Let me start by addressing my friends from the global south—where it is not summer time—who so graciously sent us the sun after getting their fair share of it earlier this year. This article is for you, too, and especially for all those small and growing businesses which are tirelessly working for their ‘time in the sun’.

With roots in the sunny coast of Goa in India, summer brings to mind thoughts of the surf and the waves. Reflecting on this issue’s theme of finance, I want to discuss two aspects which are common to the beach and fundraising—froth and tides.

The Oracle of Omaha (Warren Buffet) once said, “… it is only when the tide goes out that you discover who’s been swimming naked”.

So here are a few reflections on how to set aside the froth and ride the tide.

First, we must understand that the tide is in full spate at the moment. What started as a trickle—"doing well while doing good”, “muted returns”, “investing for good”—has now become a flood. “Impact investing”, “SDG financing”, and “ESG investments” are in favour. While over $30 trillion is required for financing the SDGs, the ESG investing pot is a lot bigger.

Make no mistake, there is a real need for such funds and good work is being done to innovate new ways to leverage them; but the reality is, finance is fickle. It is designed to flow like liquid (that’s why it’s called liquidity) and in the global VUCA (volatility-uncertainty-complexity-ambiguity) world in which we live, the impact sector sounds stable and the returns are good. But, let us imagine a scenario where all is calm on the U.S. front with Lady Liberty opening her arms wide again, Brexit has been amicably resolved and the U.S.-China and other trade disputes are in the rear-view mirror. Where will all the trillions of dollars flow then? Will they continue to flow into “impact/SDG/ESG investing”? I believe there are ways to ensure continued funding. Granted, I’m a dreamer, but to achieve a world without poverty, we can’t wait for chance; we have to make our destiny.

How do we ensure small and growing inclusive businesses get their time in the sun? It’s E.A.S.Y.

Ecosystem: My first recommendation is for policy-makers, networks and sector-enablers. Creating an enabling ecosystem with proactive policymaking is critical. Let me put my microfinance hat on. As chair of Sa-Dhan—the Indian Microfinance Association whose members serve over 40 million women clients—it is easy to see the role enabling policies have played. Priority Sector Lending or Directed Credit by the Central Bank; New Banking regulations for microfinance, bold guidelines by the Security & Exchange Board of India—all these policies came together to create a robust microfinance sector. We must do the same for the Small and Medium Enterprise (SME) segment.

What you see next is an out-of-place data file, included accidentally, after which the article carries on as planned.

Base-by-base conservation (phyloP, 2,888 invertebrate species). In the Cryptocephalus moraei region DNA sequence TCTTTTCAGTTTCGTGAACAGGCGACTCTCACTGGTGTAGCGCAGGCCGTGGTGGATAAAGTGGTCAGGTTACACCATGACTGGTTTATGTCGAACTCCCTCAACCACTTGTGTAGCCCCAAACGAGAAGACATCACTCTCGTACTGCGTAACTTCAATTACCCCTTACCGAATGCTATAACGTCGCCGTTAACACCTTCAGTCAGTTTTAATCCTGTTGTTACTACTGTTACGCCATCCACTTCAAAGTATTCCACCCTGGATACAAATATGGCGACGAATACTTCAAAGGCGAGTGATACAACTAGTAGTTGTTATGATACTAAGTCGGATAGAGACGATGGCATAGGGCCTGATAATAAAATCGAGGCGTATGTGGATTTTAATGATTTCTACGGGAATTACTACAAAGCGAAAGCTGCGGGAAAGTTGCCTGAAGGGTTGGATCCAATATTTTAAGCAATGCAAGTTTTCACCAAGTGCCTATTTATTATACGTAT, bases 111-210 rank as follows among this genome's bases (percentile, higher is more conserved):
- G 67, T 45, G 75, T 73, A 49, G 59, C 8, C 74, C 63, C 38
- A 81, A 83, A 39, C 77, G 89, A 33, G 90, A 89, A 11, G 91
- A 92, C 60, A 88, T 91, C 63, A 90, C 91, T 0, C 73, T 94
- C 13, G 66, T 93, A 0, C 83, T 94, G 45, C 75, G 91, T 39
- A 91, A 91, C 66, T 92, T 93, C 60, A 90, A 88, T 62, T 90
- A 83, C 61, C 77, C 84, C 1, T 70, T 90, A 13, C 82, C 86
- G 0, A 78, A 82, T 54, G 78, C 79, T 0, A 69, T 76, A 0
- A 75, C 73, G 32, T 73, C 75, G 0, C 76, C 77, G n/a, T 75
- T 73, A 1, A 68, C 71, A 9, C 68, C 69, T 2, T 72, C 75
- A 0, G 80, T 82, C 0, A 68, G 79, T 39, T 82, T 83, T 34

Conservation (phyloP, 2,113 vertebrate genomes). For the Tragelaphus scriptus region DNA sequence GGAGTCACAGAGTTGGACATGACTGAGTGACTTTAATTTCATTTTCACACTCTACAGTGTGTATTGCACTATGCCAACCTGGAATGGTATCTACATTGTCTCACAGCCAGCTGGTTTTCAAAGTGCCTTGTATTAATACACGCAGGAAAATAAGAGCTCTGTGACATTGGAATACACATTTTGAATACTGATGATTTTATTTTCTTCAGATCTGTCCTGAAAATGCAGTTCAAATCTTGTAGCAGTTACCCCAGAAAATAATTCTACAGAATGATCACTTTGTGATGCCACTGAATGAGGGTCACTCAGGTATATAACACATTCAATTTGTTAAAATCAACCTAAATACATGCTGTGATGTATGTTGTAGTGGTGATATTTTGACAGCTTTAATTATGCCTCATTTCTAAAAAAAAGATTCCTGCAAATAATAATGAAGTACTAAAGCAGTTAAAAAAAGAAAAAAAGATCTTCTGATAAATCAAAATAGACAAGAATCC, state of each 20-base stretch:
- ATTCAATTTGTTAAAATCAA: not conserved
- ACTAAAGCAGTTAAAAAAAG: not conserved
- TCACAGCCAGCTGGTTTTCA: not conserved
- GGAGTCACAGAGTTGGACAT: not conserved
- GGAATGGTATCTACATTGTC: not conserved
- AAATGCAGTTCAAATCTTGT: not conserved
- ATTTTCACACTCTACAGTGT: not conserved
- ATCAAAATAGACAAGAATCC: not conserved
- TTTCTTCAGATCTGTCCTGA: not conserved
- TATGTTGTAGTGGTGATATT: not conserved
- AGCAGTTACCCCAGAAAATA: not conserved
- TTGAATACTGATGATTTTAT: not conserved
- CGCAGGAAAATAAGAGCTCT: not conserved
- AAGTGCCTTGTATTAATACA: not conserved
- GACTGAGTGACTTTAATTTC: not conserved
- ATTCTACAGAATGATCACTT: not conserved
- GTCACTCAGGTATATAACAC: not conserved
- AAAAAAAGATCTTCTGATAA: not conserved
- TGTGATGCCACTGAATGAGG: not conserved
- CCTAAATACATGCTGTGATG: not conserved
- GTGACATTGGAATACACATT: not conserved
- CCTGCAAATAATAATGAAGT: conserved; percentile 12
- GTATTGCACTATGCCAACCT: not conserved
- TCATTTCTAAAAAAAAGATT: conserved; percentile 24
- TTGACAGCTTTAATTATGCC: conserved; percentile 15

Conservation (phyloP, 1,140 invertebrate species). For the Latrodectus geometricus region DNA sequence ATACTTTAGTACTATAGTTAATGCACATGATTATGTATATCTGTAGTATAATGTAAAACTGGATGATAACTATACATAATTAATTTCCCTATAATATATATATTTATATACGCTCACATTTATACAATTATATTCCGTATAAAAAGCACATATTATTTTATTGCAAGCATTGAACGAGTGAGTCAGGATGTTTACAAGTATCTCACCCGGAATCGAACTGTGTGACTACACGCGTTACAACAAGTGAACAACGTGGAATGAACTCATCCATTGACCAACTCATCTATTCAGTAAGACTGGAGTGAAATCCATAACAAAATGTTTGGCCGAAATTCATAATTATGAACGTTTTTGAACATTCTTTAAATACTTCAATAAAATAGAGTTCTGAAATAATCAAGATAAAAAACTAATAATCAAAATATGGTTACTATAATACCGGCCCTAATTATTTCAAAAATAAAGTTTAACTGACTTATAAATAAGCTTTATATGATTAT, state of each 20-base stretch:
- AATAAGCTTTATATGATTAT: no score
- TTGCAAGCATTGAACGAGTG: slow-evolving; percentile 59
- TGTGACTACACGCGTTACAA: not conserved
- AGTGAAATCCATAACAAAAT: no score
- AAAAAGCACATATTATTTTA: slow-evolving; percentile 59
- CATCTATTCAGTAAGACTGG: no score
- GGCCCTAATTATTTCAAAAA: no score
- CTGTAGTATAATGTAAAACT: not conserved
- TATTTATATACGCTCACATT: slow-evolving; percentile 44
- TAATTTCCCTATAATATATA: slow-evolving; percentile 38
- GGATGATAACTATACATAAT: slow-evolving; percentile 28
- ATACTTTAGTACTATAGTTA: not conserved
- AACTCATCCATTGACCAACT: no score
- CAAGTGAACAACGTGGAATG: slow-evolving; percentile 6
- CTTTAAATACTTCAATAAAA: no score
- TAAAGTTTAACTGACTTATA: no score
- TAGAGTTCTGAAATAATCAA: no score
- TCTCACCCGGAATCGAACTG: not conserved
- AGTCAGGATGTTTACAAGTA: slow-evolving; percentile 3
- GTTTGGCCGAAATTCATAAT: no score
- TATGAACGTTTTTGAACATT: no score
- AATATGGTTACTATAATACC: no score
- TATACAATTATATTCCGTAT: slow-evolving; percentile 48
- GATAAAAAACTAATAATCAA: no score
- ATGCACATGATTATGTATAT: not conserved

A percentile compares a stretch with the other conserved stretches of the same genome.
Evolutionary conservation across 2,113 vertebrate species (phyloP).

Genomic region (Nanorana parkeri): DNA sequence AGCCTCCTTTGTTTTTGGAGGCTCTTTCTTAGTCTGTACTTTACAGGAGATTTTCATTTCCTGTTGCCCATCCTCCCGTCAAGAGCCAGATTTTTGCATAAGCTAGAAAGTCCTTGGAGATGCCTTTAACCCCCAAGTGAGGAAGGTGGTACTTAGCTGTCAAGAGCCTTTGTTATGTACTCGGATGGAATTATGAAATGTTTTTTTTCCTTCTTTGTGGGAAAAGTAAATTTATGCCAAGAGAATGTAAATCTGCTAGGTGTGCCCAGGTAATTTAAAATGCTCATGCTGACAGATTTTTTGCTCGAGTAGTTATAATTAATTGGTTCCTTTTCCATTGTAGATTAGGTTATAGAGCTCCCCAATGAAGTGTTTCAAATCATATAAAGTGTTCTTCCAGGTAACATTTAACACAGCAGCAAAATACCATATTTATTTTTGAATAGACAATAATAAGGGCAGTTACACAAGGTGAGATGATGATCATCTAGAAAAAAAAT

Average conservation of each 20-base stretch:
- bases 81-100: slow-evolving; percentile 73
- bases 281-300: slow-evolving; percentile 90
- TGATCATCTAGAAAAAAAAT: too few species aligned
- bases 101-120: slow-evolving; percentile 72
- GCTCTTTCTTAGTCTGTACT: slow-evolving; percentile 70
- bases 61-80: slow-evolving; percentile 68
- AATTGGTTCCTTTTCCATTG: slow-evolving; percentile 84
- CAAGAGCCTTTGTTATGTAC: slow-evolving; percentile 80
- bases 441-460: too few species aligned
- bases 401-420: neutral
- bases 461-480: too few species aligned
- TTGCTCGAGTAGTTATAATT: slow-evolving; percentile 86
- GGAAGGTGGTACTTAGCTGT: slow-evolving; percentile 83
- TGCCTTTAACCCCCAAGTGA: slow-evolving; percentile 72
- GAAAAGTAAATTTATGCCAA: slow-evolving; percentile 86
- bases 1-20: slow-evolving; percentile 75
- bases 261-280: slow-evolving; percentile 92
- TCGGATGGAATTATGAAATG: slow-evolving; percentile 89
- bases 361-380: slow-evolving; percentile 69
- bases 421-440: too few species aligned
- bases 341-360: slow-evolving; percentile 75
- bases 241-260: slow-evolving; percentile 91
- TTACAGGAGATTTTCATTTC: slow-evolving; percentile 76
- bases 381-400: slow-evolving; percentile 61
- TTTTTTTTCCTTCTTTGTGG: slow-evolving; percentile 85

Access to Capital: How can inclusive businesses/SMEs be assured of the capital they need to run and grow their businesses? This is the million (or should I say “trillion”) dollar question. Mobilising investments from different pools of capital—the public and private sectors, capital markets, private wealth, philanthropy and CSR is critical. Innovative structures like “blended finance” (wonderfully addressed by the OECD in this issue and in general) and “pay-for-success” models are important steps in creating this as a new asset class.

Scale: Addressing now the inclusive business and SME entrepreneurs directly, in a world where close to a billion people live on less than $2 a day, scale is of the essence. The need to enlist “tech” as an ally is critical. Big data, artificial intelligence, machine learning, blockchain and various other tech disruptors will need to be adopted in order to leverage the mobile boom that we are seeing in global South and the poorest countries. Data is the new oil, only better; it is reusable.

You know your business best: You are who matters! Ask any investor, mainstream or impact. They all invest in the person, the entrepreneur… the one who eats, breathes and sleeps wanting to create something that will make this world better. So, be true to yourself. Do not become a chameleon who changes colours depending on the type of financier. Getting the highest valuation or the investor with “only money” might not be the right fit for you. Get a mentor or an advisor who can help you with capital raising (like knowing when and what type—debt or equity—to raise, how much to dilute, and what the cash flows justify). There is no shame in not knowing and asking for help. Know your purpose, and God-willing, you will achieve it!

As my father often reminded me, quoting the bard of Avon, William Shakespeare, “There is a tide… Which taken at the flood, leads on to fortune.”

It’s summertime, and the living is EASY. Enjoy your time in the sun.

Royston Braganza
Royston joined Grameen Capital in 2007 to launch the organization as CEO. He currently oversees all aspects of operations in India. Grameen Capital, founded by Grameen Foundation USA, IFMR Trust and Citigroup, is a first of its kind social business enabling Microfinance Institutions and Social Enterprises develop wider access to the capital markets.